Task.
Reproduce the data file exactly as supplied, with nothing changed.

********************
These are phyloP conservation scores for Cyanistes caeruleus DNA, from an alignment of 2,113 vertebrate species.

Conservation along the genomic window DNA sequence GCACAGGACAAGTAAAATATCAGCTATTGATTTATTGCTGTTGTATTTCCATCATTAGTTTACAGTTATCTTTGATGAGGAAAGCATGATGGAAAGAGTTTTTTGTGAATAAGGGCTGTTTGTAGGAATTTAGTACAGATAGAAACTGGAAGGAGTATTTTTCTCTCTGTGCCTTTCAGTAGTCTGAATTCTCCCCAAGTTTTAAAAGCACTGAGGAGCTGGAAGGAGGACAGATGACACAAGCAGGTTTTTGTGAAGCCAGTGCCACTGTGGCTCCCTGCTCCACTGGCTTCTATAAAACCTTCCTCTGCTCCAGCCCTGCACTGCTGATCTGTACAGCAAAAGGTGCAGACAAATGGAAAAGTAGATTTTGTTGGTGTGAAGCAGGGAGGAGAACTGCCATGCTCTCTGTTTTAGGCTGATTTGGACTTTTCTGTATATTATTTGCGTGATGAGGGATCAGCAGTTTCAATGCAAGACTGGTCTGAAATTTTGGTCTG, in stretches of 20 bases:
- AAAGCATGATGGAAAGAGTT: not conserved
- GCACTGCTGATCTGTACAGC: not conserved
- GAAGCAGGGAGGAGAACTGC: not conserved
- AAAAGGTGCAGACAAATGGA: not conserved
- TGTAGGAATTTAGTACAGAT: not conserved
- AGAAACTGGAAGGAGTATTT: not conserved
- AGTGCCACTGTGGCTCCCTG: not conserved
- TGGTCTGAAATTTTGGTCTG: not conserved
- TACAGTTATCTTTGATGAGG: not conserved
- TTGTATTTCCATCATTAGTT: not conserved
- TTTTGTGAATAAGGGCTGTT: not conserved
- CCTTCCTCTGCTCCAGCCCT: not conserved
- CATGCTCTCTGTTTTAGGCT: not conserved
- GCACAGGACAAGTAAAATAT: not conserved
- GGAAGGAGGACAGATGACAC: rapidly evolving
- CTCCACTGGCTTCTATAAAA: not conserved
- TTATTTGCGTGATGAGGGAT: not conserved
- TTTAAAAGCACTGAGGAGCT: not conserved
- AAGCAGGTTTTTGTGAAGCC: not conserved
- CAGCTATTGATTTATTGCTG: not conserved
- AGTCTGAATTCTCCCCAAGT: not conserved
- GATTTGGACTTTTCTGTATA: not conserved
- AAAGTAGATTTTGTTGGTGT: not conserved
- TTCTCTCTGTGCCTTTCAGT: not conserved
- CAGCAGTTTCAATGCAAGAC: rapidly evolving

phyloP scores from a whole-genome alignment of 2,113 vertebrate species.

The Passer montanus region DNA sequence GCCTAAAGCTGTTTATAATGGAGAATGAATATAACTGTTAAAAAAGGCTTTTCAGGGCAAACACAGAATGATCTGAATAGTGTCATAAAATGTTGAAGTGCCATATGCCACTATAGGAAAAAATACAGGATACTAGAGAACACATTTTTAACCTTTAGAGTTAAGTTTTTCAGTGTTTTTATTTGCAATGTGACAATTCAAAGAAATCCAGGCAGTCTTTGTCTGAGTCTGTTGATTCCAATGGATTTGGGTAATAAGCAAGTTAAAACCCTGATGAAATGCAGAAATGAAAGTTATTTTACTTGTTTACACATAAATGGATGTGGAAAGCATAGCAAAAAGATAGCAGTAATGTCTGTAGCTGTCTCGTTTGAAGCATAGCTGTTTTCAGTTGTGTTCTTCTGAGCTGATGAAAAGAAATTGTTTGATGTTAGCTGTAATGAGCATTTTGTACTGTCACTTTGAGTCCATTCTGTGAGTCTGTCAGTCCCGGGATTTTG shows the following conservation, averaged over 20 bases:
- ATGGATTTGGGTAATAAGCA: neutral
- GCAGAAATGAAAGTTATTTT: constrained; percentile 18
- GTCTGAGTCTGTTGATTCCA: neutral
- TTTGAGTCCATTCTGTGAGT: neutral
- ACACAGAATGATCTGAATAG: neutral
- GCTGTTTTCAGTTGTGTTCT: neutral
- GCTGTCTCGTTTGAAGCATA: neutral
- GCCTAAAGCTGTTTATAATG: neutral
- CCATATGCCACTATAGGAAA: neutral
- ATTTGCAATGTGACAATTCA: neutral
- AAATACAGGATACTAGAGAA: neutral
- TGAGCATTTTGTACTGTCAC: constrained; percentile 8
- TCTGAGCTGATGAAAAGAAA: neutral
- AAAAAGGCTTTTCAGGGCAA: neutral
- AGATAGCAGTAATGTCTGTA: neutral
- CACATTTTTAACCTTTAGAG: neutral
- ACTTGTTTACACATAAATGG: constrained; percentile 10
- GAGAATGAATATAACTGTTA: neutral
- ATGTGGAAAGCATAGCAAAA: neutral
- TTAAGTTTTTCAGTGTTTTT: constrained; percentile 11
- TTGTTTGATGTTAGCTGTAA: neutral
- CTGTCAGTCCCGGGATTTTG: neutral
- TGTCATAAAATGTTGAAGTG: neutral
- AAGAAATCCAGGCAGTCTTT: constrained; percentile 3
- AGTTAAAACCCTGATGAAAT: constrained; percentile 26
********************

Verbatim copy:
These are phyloP conservation scores for Cyanistes caeruleus DNA, from an alignment of 2,113 vertebrate species.

Conservation along the genomic window DNA sequence GCACAGGACAAGTAAAATATCAGCTATTGATTTATTGCTGTTGTATTTCCATCATTAGTTTACAGTTATCTTTGATGAGGAAAGCATGATGGAAAGAGTTTTTTGTGAATAAGGGCTGTTTGTAGGAATTTAGTACAGATAGAAACTGGAAGGAGTATTTTTCTCTCTGTGCCTTTCAGTAGTCTGAATTCTCCCCAAGTTTTAAAAGCACTGAGGAGCTGGAAGGAGGACAGATGACACAAGCAGGTTTTTGTGAAGCCAGTGCCACTGTGGCTCCCTGCTCCACTGGCTTCTATAAAACCTTCCTCTGCTCCAGCCCTGCACTGCTGATCTGTACAGCAAAAGGTGCAGACAAATGGAAAAGTAGATTTTGTTGGTGTGAAGCAGGGAGGAGAACTGCCATGCTCTCTGTTTTAGGCTGATTTGGACTTTTCTGTATATTATTTGCGTGATGAGGGATCAGCAGTTTCAATGCAAGACTGGTCTGAAATTTTGGTCTG, in stretches of 20 bases:
- AAAGCATGATGGAAAGAGTT: not conserved
- GCACTGCTGATCTGTACAGC: not conserved
- GAAGCAGGGAGGAGAACTGC: not conserved
- AAAAGGTGCAGACAAATGGA: not conserved
- TGTAGGAATTTAGTACAGAT: not conserved
- AGAAACTGGAAGGAGTATTT: not conserved
- AGTGCCACTGTGGCTCCCTG: not conserved
- TGGTCTGAAATTTTGGTCTG: not conserved
- TACAGTTATCTTTGATGAGG: not conserved
- TTGTATTTCCATCATTAGTT: not conserved
- TTTTGTGAATAAGGGCTGTT: not conserved
- CCTTCCTCTGCTCCAGCCCT: not conserved
- CATGCTCTCTGTTTTAGGCT: not conserved
- GCACAGGACAAGTAAAATAT: not conserved
- GGAAGGAGGACAGATGACAC: rapidly evolving
- CTCCACTGGCTTCTATAAAA: not conserved
- TTATTTGCGTGATGAGGGAT: not conserved
- TTTAAAAGCACTGAGGAGCT: not conserved
- AAGCAGGTTTTTGTGAAGCC: not conserved
- CAGCTATTGATTTATTGCTG: not conserved
- AGTCTGAATTCTCCCCAAGT: not conserved
- GATTTGGACTTTTCTGTATA: not conserved
- AAAGTAGATTTTGTTGGTGT: not conserved
- TTCTCTCTGTGCCTTTCAGT: not conserved
- CAGCAGTTTCAATGCAAGAC: rapidly evolving

phyloP scores from a whole-genome alignment of 2,113 vertebrate species.

The Passer montanus region DNA sequence GCCTAAAGCTGTTTATAATGGAGAATGAATATAACTGTTAAAAAAGGCTTTTCAGGGCAAACACAGAATGATCTGAATAGTGTCATAAAATGTTGAAGTGCCATATGCCACTATAGGAAAAAATACAGGATACTAGAGAACACATTTTTAACCTTTAGAGTTAAGTTTTTCAGTGTTTTTATTTGCAATGTGACAATTCAAAGAAATCCAGGCAGTCTTTGTCTGAGTCTGTTGATTCCAATGGATTTGGGTAATAAGCAAGTTAAAACCCTGATGAAATGCAGAAATGAAAGTTATTTTACTTGTTTACACATAAATGGATGTGGAAAGCATAGCAAAAAGATAGCAGTAATGTCTGTAGCTGTCTCGTTTGAAGCATAGCTGTTTTCAGTTGTGTTCTTCTGAGCTGATGAAAAGAAATTGTTTGATGTTAGCTGTAATGAGCATTTTGTACTGTCACTTTGAGTCCATTCTGTGAGTCTGTCAGTCCCGGGATTTTG shows the following conservation, averaged over 20 bases:
- ATGGATTTGGGTAATAAGCA: neutral
- GCAGAAATGAAAGTTATTTT: constrained; percentile 18
- GTCTGAGTCTGTTGATTCCA: neutral
- TTTGAGTCCATTCTGTGAGT: neutral
- ACACAGAATGATCTGAATAG: neutral
- GCTGTTTTCAGTTGTGTTCT: neutral
- GCTGTCTCGTTTGAAGCATA: neutral
- GCCTAAAGCTGTTTATAATG: neutral
- CCATATGCCACTATAGGAAA: neutral
- ATTTGCAATGTGACAATTCA: neutral
- AAATACAGGATACTAGAGAA: neutral
- TGAGCATTTTGTACTGTCAC: constrained; percentile 8
- TCTGAGCTGATGAAAAGAAA: neutral
- AAAAAGGCTTTTCAGGGCAA: neutral
- AGATAGCAGTAATGTCTGTA: neutral
- CACATTTTTAACCTTTAGAG: neutral
- ACTTGTTTACACATAAATGG: constrained; percentile 10
- GAGAATGAATATAACTGTTA: neutral
- ATGTGGAAAGCATAGCAAAA: neutral
- TTAAGTTTTTCAGTGTTTTT: constrained; percentile 11
- TTGTTTGATGTTAGCTGTAA: neutral
- CTGTCAGTCCCGGGATTTTG: neutral
- TGTCATAAAATGTTGAAGTG: neutral
- AAGAAATCCAGGCAGTCTTT: constrained; percentile 3
- AGTTAAAACCCTGATGAAAT: constrained; percentile 26